Example: For Pratiloma Ujjayi you need to lengthen both inhalation and exhalation. You can accomplish it by using the following breath theme: gradually deepen both inhalation and exhalation as you move your arm in the pose. Inhale and exhale for 6 seconds on the first repetition, then 7 seconds on the second repetition and then 8 seconds on the third repetition. Then stay in the pose and maintain the 8-second inhalation and 8-second exhalation for 3 to 4 breaths.
4. Choose Asanas to Support the Breath Theme and Prepare the Body for Sitting in Pranayama
It’s important to choose poses that will be effective, yet they have to be simple and familiar to your students. If you choose complicated and/or unfamiliar asanas, you will have to spend too much time and attention focusing on alignment, which will distract you and your students from the breath. In breath-centered classes, alignment instruction is minimal, just enough to ensure student’s safety. Most of the attention is being directed toward the breath.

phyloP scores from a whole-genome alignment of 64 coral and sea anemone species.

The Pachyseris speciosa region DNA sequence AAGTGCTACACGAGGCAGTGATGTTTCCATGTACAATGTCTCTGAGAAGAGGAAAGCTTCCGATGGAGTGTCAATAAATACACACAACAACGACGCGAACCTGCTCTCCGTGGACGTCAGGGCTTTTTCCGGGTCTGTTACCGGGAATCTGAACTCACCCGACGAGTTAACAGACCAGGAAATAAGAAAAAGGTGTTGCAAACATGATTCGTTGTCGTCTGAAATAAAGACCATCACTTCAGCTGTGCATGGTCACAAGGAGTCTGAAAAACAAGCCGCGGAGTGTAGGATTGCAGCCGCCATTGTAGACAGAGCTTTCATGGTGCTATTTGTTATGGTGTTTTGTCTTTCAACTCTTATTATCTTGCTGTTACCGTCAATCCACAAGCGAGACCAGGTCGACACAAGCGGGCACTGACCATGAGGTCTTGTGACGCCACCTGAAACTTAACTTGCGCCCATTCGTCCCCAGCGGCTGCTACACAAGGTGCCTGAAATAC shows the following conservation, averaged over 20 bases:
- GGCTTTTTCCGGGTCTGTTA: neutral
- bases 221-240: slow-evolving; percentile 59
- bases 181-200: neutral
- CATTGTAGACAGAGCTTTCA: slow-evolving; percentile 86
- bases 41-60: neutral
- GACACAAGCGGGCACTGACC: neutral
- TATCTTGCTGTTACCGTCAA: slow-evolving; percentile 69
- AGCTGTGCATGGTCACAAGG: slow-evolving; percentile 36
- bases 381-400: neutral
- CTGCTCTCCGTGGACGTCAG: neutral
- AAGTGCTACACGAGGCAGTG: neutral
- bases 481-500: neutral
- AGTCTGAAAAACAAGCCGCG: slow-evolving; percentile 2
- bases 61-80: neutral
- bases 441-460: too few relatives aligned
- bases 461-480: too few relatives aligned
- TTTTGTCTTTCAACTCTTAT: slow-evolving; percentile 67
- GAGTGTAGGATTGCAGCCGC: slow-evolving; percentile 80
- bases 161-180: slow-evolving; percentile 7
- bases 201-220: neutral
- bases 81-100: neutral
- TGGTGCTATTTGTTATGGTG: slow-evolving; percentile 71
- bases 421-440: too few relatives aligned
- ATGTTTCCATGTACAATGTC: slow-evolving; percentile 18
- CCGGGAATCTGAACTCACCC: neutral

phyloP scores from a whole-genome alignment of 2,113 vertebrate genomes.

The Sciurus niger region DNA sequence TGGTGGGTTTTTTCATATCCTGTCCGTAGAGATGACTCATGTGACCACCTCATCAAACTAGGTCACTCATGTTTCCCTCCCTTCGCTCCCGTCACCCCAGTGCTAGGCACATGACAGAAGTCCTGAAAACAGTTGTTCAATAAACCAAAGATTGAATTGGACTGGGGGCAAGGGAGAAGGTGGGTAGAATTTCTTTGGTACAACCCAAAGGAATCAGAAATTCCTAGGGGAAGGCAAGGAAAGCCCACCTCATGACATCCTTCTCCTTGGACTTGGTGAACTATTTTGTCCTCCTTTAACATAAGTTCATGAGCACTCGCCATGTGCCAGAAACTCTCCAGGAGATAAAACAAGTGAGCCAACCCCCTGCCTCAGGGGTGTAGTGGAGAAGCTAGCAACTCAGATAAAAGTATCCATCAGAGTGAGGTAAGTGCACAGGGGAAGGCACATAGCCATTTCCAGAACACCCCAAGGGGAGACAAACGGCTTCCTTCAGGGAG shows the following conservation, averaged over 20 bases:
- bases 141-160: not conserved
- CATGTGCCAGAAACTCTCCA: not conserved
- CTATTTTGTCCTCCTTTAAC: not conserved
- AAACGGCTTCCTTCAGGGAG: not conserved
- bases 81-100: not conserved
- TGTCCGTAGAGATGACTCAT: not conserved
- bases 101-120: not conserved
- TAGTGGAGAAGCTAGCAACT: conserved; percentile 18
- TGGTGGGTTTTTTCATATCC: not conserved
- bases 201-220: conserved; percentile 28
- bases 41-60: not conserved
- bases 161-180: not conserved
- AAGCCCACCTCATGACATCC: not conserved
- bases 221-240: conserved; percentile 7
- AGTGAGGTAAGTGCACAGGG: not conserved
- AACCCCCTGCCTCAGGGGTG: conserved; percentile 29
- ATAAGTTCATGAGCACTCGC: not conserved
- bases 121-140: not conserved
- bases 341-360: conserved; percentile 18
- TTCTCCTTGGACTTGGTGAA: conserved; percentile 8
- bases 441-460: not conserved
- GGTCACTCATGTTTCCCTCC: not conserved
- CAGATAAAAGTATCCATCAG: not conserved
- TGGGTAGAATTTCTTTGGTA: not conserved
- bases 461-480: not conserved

Example: Choosing Utthita Parsvakonasana (Extended Side Angle Pose), Ardha Salabhasana (Intense Locust Pose) and Jathara Parivartanasana (Revolved Belly Pose) will help prepare the lower back, upper back, and hips for sitting; neck and shoulders for the Pratiloma Ujjayi technique; and intercostals for deeper breathing. They are asymmetrical which helps with right/left brain integration.
5. Organize the Poses
Arrange asanas in the order that supports the intention, and add compensation and transition poses. Don’t make the practice too long or complex, it will dilute your intention.
6. Interweave Your Breath Theme Throughout the Practice
A breath theme needs to be simple and consistent. There is no need to work with the breath in every pose, allow free breathing in between.
Example: Use the breath theme (IN/EX: 6 sec, 7 sec, 8 sec) in these poses. Keep the breath deep and flowing in all other poses. When you do work with breath in poses, make sure that this is where your student’s attention goes.
7. Decide on Whether to Place Pranayama Before, After or Instead of Savasana